There are more than 100 gluten-free recipes and 80 vegetarian recipes ad well as 40+ recipes made with 5 ingredients or less. I can’t imagine how I lived without “growing oatmeal” that looks insanely good, and fills you up for an entire morning, or other breakfast treats with photos that will make your mouth water, but that you can make so you don’t have to grab a greasy bagel from a cart. The author lists all the pertinent calorie and nutrition information along with prep and cook time and serving amounts. She even makes cauliflower stackers that look delicious and a 10-minute sweet tomato and shrimp stir-fry that could be your next dinner special. Get this book for yourself, and one for your BFF, the new graduate, a wedding shower gift….it’s five stars.
Do blondes really have more fun? Will men steer clear of redheads? Are brunettes considered more friendly and approachable? Can you change your entire personality simply by changing your hair and/or hair color? This is something many women have pondered, but Stacy Harshman in her new book Crowning Glory: An Experiment in Self-Discovery Through Disguise by Stacy Harsham (Andarina Publishing 2016) actually had the guts to go out in public wearing different wigs and outfits, taking on different personas, to see what would happen. She even hired an “observer” to see what people’s reactions were to her. The book is fascinating, although the book could have used a good editor to perk up the writing, and the photographs are obviously “selfie” quality.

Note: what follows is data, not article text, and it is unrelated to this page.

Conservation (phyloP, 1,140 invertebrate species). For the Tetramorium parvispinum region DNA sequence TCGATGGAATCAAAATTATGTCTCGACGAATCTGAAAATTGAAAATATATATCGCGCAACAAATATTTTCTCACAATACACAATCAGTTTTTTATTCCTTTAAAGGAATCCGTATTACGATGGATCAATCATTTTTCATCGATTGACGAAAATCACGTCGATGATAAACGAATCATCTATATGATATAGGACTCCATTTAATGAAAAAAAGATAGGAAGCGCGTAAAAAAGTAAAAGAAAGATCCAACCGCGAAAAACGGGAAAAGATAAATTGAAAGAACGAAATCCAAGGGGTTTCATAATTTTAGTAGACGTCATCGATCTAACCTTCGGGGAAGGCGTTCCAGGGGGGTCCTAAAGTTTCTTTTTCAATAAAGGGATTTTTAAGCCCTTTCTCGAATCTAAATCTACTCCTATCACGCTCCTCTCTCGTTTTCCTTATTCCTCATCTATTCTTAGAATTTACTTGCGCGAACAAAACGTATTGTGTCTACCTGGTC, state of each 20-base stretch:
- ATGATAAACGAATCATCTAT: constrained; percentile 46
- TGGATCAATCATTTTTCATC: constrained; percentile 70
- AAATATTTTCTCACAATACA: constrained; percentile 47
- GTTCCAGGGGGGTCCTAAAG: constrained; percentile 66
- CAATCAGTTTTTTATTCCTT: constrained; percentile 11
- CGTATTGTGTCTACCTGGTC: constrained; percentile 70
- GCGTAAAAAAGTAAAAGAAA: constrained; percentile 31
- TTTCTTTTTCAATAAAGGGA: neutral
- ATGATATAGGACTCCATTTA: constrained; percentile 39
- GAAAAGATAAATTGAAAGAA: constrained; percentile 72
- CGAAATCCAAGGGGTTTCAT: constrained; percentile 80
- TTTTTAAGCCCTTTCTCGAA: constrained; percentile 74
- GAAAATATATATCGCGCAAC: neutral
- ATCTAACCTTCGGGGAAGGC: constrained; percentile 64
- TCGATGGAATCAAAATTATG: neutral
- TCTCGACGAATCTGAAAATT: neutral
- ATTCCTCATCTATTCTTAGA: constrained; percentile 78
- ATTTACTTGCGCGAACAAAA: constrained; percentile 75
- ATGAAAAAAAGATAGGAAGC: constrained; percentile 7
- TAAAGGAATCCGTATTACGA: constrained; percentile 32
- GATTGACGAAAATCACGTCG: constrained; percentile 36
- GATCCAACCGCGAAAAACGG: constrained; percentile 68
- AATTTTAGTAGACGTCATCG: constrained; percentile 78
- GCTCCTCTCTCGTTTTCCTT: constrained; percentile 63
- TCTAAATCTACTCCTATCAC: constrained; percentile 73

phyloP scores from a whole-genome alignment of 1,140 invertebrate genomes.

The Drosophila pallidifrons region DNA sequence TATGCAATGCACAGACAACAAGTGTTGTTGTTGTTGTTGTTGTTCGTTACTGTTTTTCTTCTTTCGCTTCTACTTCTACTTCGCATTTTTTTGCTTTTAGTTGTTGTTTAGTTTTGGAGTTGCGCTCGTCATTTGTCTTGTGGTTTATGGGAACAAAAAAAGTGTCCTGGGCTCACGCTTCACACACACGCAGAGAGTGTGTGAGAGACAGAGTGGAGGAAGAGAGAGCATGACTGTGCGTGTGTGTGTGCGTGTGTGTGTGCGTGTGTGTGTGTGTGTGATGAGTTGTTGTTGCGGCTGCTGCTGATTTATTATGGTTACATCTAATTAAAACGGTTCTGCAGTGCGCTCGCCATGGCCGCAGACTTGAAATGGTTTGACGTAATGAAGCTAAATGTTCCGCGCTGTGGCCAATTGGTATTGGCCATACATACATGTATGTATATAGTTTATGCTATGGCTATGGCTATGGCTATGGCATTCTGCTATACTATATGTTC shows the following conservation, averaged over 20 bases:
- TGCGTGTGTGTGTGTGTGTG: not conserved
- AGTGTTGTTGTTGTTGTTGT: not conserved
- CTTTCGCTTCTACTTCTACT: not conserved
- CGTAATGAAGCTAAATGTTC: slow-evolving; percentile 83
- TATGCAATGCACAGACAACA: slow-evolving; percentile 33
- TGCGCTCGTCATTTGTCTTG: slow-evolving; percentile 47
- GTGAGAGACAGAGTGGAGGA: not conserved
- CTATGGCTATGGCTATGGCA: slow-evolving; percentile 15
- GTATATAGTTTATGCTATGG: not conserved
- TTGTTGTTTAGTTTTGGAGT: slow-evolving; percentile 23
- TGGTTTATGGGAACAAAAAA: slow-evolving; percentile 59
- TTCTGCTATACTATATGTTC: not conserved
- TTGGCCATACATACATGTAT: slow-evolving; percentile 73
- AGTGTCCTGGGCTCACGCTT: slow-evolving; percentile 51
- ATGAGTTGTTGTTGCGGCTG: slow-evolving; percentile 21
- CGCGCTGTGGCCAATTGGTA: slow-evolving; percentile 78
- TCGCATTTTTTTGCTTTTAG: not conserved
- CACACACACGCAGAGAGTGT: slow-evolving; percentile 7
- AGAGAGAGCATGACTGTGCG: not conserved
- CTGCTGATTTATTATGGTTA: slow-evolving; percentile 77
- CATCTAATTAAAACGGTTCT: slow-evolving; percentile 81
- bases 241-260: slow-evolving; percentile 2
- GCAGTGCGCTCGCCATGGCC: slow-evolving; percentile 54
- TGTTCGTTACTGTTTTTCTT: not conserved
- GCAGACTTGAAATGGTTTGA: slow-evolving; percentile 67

What is so great about Crowning Glory is the honest account of how each different wig and hair color made the author feel and act, and how people reacted to her as literally, different personalities. It is shocking how taken we all are with the external. It certainly made an impression on the author (but I won’t give away her thoughts, you can read the book for that).